It’s like trying to milk a cat

A rejection email from Government Agency Y really bummed me out the other week and I have been thinking about it ever since. Herein, an abbreviated transcript of my email interaction with the HR lady today:

Me: What can I do to make my resume more attractive to Government Agency Y?
HR: Thank you for applying. You were not referred to the selection committee because a requirement exists that states preference be given to qualified veterans.
Me: Oh. I must have missed that in the job requirements.
HR: It wasn’t on there. It’s an agency requirement that only applies when veterans apply for a particular job.
Me: Are there positions within Government Agency X that do not require veteran status, or should I focus my attention elsewhere?
HR: You should keep applying. You might end up applying for a position that no veterans apply for.
Me: So it’s not that the job requires a veteran to do it, it’s that if a qualified veteran applies, that person gets preference no matter what.
HR: You are correct.
Me: Military service is a little like going to med school–after a while, that ship sails.
HR: You are correct.
Me: And there’s no way to know that this is the situation until I apply and get a rejection letter four weeks later.
HR: You are correct.
Me: Your application process is a year long and a pain in the butt.
HR: You are correct.

Oh SIGH. I was really excited about that job, too. And so the search goes on.

At work this afternoon we had a meeting in another building. It’s chilly and rainy today, and by the time a group of us arrived a few blocks over, it was standing room only, my feet were soaked and my over-active nerve mohawk was throbbing from being cold. A very nice gentleman who knows my balance and vertical stability are questionable right now gave me his seat, for which I was exceptionally grateful.

Walking between buildings yesterday, a blustery fall day, I decided it was in my best interest to stop walking when the wind picked up, so as to avoid being blown over and landing on my back in the wet grass, only to flail about, dizzy and helpless, like a turtle on its shell. I was tempting fate by wearing heels in the first place–truly a mistake. And so as the wind gusted about me and flipped my collar and flapped my pant legs like flags, I stood stock still in the middle of the sidewalk with my head down and arms crossed, like a girl who has no friends and no balance. It would have been sad if I wasn’t picturing the alternative.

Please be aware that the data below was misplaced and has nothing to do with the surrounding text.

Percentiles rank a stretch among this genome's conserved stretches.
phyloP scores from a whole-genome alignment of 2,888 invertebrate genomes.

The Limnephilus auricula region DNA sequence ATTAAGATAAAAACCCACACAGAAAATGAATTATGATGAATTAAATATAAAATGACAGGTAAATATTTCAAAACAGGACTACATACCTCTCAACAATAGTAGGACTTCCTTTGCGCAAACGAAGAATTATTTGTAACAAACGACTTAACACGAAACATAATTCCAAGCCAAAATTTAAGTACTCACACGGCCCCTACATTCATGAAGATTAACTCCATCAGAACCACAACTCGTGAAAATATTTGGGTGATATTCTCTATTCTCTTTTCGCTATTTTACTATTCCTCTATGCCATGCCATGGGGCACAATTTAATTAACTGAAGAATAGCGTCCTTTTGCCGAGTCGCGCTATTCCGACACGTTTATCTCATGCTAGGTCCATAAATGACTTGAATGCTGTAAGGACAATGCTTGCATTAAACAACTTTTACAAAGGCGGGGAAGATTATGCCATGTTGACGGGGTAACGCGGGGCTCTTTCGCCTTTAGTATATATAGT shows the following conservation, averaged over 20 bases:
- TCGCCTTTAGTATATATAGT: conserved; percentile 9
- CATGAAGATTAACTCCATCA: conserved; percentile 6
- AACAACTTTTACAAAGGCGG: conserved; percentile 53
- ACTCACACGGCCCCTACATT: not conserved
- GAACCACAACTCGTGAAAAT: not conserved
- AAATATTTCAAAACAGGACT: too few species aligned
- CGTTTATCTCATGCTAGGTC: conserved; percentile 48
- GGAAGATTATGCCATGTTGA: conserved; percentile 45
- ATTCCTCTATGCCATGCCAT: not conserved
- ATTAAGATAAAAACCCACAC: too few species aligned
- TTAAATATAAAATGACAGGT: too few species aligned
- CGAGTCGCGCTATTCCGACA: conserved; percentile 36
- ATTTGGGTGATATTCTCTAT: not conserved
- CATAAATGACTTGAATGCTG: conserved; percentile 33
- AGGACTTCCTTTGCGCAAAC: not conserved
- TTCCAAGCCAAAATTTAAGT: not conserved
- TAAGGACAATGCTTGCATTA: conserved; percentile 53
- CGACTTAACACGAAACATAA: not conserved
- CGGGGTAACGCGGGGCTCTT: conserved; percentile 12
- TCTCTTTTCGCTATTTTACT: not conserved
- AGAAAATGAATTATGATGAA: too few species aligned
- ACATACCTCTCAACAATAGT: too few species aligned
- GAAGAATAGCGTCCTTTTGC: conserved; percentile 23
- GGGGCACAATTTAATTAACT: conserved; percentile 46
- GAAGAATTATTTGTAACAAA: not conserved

The response of friends and family to yesterday’s good news was overwhelming in all the best ways. The husband and I were flooded with support when we were waiting and working with surgery and possibilities, but have been absolutely smothered with rejoicing since the biopsy results came back. Tears of relief come twice as fast as any other kind.

Jobs, jobs, wherefore art thou jobs?


Shout at me.

Fill in your details below or click an icon to log in: Logo

You are commenting using your account. Log Out /  Change )

Google+ photo

You are commenting using your Google+ account. Log Out /  Change )

Twitter picture

You are commenting using your Twitter account. Log Out /  Change )

Facebook photo

You are commenting using your Facebook account. Log Out /  Change )


Connecting to %s